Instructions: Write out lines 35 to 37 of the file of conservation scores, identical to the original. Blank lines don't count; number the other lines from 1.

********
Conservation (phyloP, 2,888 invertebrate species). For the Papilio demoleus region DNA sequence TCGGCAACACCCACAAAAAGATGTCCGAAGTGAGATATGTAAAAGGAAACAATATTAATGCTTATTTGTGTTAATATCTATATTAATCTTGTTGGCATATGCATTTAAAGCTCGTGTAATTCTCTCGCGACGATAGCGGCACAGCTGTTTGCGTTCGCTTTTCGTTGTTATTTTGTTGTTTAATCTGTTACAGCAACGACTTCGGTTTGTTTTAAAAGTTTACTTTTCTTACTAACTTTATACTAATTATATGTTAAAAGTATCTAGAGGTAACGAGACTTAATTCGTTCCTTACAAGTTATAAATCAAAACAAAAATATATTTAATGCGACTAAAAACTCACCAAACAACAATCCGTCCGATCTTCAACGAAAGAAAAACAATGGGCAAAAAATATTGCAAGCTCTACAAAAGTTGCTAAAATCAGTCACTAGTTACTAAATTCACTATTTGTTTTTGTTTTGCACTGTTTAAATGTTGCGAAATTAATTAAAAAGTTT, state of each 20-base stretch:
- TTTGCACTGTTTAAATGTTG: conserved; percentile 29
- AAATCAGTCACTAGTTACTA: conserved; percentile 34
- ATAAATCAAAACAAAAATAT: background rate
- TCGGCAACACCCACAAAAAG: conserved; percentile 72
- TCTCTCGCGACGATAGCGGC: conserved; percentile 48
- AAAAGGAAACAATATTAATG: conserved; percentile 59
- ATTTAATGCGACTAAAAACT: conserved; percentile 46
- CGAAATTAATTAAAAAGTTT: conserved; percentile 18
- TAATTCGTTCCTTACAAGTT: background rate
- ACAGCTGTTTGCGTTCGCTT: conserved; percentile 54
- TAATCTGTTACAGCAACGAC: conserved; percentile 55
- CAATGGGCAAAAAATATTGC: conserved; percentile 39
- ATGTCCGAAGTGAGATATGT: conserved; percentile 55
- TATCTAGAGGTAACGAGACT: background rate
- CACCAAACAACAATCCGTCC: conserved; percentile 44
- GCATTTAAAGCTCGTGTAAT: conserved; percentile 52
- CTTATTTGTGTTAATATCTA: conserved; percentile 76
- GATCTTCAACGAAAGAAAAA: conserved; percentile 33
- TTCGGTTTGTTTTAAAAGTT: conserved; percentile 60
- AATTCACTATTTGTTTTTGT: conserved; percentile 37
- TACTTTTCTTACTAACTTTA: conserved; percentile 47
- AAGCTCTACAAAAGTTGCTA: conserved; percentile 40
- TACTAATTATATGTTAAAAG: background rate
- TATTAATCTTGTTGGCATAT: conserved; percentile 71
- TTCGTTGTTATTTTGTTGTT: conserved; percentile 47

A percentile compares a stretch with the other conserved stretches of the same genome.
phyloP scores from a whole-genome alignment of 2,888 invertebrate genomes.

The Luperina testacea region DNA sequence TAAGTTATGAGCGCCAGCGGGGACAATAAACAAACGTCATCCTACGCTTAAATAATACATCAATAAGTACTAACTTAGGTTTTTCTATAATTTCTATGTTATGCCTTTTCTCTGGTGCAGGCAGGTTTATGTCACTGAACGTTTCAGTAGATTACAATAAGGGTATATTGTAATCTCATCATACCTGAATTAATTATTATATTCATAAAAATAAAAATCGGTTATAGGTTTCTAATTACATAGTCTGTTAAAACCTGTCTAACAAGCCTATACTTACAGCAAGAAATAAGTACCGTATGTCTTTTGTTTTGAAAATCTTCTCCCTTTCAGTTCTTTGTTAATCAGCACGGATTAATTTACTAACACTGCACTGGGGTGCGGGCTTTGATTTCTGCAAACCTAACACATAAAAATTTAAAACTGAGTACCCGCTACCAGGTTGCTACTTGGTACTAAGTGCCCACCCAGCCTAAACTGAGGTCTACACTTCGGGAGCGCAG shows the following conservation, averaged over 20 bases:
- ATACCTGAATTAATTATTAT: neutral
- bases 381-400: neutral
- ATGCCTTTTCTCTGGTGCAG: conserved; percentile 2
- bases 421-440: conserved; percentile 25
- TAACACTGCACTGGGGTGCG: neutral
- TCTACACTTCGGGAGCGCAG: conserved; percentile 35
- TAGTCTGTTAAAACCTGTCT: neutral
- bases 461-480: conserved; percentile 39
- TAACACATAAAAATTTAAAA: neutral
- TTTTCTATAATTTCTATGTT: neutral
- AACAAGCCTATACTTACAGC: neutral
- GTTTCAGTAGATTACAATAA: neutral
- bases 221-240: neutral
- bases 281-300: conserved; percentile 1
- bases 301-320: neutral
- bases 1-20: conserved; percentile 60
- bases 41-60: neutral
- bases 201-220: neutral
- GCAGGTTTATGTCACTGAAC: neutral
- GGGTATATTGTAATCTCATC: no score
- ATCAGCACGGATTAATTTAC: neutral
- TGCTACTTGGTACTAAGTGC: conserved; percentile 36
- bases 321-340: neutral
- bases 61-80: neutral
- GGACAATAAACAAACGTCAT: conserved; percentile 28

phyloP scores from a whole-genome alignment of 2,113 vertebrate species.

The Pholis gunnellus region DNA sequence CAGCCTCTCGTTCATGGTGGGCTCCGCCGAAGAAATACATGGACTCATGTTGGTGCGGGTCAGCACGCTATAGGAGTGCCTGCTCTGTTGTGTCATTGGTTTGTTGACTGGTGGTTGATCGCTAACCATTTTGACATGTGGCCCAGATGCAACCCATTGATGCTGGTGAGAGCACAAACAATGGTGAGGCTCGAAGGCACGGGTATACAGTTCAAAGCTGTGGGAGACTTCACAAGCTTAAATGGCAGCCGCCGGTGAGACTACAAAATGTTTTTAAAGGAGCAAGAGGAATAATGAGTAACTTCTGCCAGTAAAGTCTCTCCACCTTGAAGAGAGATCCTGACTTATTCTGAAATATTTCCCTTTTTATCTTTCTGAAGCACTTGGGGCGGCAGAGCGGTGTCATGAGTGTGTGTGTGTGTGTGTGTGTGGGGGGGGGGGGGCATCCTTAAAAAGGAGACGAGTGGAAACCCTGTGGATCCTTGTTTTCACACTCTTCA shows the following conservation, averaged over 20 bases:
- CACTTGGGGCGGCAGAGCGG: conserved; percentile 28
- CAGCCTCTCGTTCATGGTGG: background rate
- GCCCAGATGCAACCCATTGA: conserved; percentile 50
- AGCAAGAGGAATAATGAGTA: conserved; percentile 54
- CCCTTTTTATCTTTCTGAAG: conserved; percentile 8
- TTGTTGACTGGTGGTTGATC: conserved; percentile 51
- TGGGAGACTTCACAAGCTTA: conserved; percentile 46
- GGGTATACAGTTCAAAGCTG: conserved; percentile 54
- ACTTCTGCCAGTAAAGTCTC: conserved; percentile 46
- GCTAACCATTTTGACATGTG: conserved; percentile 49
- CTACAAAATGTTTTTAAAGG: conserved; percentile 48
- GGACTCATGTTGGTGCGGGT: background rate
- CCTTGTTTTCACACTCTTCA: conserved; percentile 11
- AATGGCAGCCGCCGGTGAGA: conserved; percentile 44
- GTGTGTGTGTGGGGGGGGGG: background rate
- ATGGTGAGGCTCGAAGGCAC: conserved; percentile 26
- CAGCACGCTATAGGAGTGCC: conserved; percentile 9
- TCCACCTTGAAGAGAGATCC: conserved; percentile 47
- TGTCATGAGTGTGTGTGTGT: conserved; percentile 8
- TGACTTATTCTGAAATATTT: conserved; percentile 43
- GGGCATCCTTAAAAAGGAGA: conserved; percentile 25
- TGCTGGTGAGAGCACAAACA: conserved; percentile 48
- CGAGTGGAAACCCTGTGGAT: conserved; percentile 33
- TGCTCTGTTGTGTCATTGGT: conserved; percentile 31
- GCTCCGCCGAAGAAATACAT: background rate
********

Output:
- TCTACACTTCGGGAGCGCAG: conserved; percentile 35
- TAGTCTGTTAAAACCTGTCT: neutral
- bases 461-480: conserved; percentile 39